Novel technology for anticancer drug delivery on demand
With the goal of minimizing the side effects of chemotherapy on healthy tissues, a team of researchers at the Center for Self-assembly and Complexity, within the Institute for Basic Science (IBS) have developed novel nanocontainers able to deliver anticancer drugs at precise timing and location. Published in Angewandte Chemie International Edition, the study combines uniquely designed molecules and light-dependent drug release, which may provide a new platform to enhance the effect of anticancer therapeutics.
Thanks to a serendipitous observation, IBS researchers at POSTECH found out that tailed pumpkin-shaped molecules, mono-allyloxylated cucurbituril (AO1CB), act as surfactant in water. Most surfactants, like soap molecules in bubbles and phospholipids in cellular membranes, have small water-loving (hydrophilic) heads and long fat-loving (hydrophobic) tails that determine how they arrange in space. In contrast, AO1CB is rather unconventional as it forms vesicles in water despite its short hydrophobic allyloxy tail. Detailed analysis showed that the tails unite AO1CB molecules into colloidal particles.
"Seeing AO1CB forming a cloudy solution when shaken in water was an unexpected surprise for the team," explains PARK Kyeng Min, the first and corresponding author of the study. "We thought to take advantage of this newly discovered property and use these vesicles as vehicles to carry anticancer drugs. Then, by controlling when and where the vesicles are broken, the drugs could be released on demand."
Beyond helping AO1CB to self-assemble, the allyloxy tail is also light-responsive: it can react with molecules such as glutathione normally present in cells when irradiated by UV light (365 nanometer wavelength). Similarly to a soap bubble popping, the reaction between the tails and glutathione molecules breaks the AO1CB vesicles apart.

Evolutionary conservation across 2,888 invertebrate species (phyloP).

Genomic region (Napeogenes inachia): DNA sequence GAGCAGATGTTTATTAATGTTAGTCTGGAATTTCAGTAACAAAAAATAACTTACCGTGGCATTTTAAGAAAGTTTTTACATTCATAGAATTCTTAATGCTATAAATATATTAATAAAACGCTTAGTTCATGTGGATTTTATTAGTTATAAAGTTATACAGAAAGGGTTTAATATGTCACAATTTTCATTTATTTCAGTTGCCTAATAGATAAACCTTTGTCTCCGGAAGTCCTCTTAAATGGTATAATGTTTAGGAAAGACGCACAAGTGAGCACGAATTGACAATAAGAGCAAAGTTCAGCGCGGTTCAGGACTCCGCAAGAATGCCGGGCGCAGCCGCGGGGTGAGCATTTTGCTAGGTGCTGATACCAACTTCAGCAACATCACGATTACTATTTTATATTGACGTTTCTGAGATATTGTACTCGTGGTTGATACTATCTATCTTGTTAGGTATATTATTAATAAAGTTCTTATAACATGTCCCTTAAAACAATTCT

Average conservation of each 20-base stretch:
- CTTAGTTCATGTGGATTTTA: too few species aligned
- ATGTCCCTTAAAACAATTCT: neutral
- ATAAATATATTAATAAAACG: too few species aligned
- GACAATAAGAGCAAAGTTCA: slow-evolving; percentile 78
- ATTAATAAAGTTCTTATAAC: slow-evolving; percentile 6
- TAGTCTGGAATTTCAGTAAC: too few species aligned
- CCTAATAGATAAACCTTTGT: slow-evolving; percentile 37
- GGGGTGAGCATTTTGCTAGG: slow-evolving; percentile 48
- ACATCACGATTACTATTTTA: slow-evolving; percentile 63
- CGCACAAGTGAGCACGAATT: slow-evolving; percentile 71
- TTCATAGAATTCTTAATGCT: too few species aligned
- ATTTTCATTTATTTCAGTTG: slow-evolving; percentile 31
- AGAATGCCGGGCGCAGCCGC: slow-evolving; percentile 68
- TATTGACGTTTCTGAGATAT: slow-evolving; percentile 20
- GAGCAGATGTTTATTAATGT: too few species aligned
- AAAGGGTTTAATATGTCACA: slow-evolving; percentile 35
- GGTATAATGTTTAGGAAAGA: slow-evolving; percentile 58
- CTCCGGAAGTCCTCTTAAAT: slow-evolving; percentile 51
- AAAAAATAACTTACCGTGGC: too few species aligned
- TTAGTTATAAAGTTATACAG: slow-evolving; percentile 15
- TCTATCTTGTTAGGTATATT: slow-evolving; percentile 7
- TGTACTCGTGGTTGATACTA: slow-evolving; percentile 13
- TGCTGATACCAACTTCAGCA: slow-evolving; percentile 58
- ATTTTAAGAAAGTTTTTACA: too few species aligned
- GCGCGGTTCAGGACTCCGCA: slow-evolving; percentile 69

Rather than using UV single-photon laser to promote the glutathione-allyloxy tail reaction, IBS researchers employed a near infrared two-photon laser, which has the ability to penetrate deeper into tissues with increased accuracy. In simple terms, the two-photon laser (wavelength 720 nanometers) is a better tool to use than a single-photon laser (365 nanometers) as it can reach deeper inside flesh with less scattering. As the irradiated area is smaller, the drug delivery is confined to the targeted area, resulting in less damage to healthy tissue surrounding the tumor.
The research team applied this technology to deliver the chemotherapeutic drug Doxorubicin to cervical cancer cells (HeLa cells) in the laboratory. They observed that the drug was able to exit the vesicles, reach the nucleus of the cancer cells, and eventually kill them.
"These cell-level studies represent a proof-of-concept demonstration. Now we want to extend this technology to animal models, such as cancer bearing mice, to verify its practical use in different types of tumors," explains Park.